Information on a £5.12million improvement programme for almost 200 homes in Priesthill that started recently was presented to a Glasgow City Council committee today (24 January).
The homes, known locally as the Barratt Circle, had led to concerns being raised by residents and elected members about the condition of the properties, the high incidence of private lets and associated issues such as anti-social behaviour, and the council was asked to intervene.
The properties - mostly former council inter-war stock at Glenmuir Drive, Househillmuir Road, Linnhead Drive and Ravenscraig Drive - were refurbished by Barratt in the 1980s and marketed for low cost home ownership suitable for first time buyers.
A number of issues, including owners not paying for factoring services, has led to varying levels of disrepair and around 25 of the current homes lying vacant.
Council officers working in partnership with Rosehill Housing Co-operative have liaised with local residents over the past year with a view to finding a solution to these issues. After this dialogue, it was agreed that a programme to consider how the properties could be maintained / factored after improvement works and how the problem of vacant properties and poor landlord practice could be addressed.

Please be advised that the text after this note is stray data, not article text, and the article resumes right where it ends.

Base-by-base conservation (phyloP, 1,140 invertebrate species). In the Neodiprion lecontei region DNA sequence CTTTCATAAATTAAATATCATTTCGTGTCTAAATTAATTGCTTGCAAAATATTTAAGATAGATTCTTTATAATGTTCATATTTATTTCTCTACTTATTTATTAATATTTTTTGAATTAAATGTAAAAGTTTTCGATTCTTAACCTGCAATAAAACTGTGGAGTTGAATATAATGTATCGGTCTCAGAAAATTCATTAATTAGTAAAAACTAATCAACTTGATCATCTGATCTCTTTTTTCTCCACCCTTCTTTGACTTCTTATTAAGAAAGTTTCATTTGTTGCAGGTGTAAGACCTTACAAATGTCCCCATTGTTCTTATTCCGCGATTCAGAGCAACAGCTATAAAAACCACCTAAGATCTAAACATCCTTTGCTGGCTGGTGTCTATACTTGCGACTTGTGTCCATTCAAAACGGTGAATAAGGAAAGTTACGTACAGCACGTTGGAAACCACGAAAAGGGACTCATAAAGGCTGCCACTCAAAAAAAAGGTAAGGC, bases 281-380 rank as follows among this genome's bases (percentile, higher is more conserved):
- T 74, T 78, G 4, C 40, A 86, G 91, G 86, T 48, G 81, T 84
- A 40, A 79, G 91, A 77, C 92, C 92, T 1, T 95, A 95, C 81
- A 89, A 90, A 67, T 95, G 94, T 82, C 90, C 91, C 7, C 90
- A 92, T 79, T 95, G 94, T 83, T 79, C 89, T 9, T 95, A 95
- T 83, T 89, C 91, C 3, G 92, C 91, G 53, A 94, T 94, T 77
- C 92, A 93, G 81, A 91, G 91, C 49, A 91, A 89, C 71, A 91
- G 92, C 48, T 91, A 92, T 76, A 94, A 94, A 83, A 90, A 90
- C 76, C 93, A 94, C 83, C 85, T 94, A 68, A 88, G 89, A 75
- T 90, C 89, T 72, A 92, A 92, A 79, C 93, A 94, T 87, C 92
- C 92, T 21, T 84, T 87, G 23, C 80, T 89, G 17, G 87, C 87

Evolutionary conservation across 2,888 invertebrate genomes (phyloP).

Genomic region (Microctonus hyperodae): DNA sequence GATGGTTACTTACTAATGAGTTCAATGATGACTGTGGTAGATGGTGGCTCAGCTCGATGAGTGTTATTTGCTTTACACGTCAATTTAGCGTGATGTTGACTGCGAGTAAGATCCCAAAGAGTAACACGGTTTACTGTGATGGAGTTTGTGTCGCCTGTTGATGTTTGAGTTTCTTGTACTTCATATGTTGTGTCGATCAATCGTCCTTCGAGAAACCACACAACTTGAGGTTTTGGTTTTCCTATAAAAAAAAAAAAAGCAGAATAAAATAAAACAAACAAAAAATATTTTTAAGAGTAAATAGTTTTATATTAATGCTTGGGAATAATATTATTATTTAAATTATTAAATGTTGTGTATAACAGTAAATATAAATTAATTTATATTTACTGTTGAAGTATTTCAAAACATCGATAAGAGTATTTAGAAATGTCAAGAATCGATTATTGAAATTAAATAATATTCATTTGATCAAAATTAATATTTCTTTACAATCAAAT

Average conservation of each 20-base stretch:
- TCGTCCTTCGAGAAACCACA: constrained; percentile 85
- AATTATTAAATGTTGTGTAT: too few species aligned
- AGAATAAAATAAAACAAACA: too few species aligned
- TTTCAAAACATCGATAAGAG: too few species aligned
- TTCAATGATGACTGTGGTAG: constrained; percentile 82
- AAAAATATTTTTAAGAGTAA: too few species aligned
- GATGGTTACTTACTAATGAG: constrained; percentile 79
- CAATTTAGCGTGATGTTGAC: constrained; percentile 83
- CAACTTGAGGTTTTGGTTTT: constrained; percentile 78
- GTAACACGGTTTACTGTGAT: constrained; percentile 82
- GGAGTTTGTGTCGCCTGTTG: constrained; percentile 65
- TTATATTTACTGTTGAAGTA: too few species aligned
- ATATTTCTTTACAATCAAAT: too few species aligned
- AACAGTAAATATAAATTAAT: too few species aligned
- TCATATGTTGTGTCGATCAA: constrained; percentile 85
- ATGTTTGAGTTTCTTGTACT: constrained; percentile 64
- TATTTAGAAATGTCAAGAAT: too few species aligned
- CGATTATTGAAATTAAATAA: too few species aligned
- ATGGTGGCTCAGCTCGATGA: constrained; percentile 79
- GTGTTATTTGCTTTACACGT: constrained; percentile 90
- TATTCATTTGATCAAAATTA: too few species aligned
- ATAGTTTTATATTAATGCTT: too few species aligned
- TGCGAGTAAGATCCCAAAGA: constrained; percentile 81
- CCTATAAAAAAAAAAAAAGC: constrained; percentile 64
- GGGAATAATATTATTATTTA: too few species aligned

The improvements work programme will address the issues identified in three phases:
• Phase 1 - External Wall Insulation and common fabric repairs including roof, gutters, downpipes, common close doors and windows, clearing roof spaces etc.
• Phase 2 - Close security including door entry systems, close lighting and close decoration works.
• Phase 3 - Environmental works - back gardens, common areas, and refuse collection facilities and external security lighting etc.
It is expected that Rosehill Housing Co-operative will become factor for the properties, and the imbalance of tenure (too high a proportion of private landlords) will be addressed through the council's acquisitions strategy, which will focus on empty properties and problematic private lets.
Councillor Frank McAveety, Leader of Glasgow City Council, said: "We are determined to tackle the issues that have been arising in this part of Priesthill, and will work with local residents and our partners to transform the condition of these homes. This investment will enable a high standard of property management, maintenance and security for the people living here."
The £5.12million funding for the first two phases of this work, which will be carried out from this week until 2018, comes from a number of sources: Glasgow City Council; the Scottish Government, owners, the social landlord, and an economic company obligation from utility firm EON.
The council will consult with the owners on a third phase - environmental works, including considering proposals for the water pump building in the back court area - in the coming months.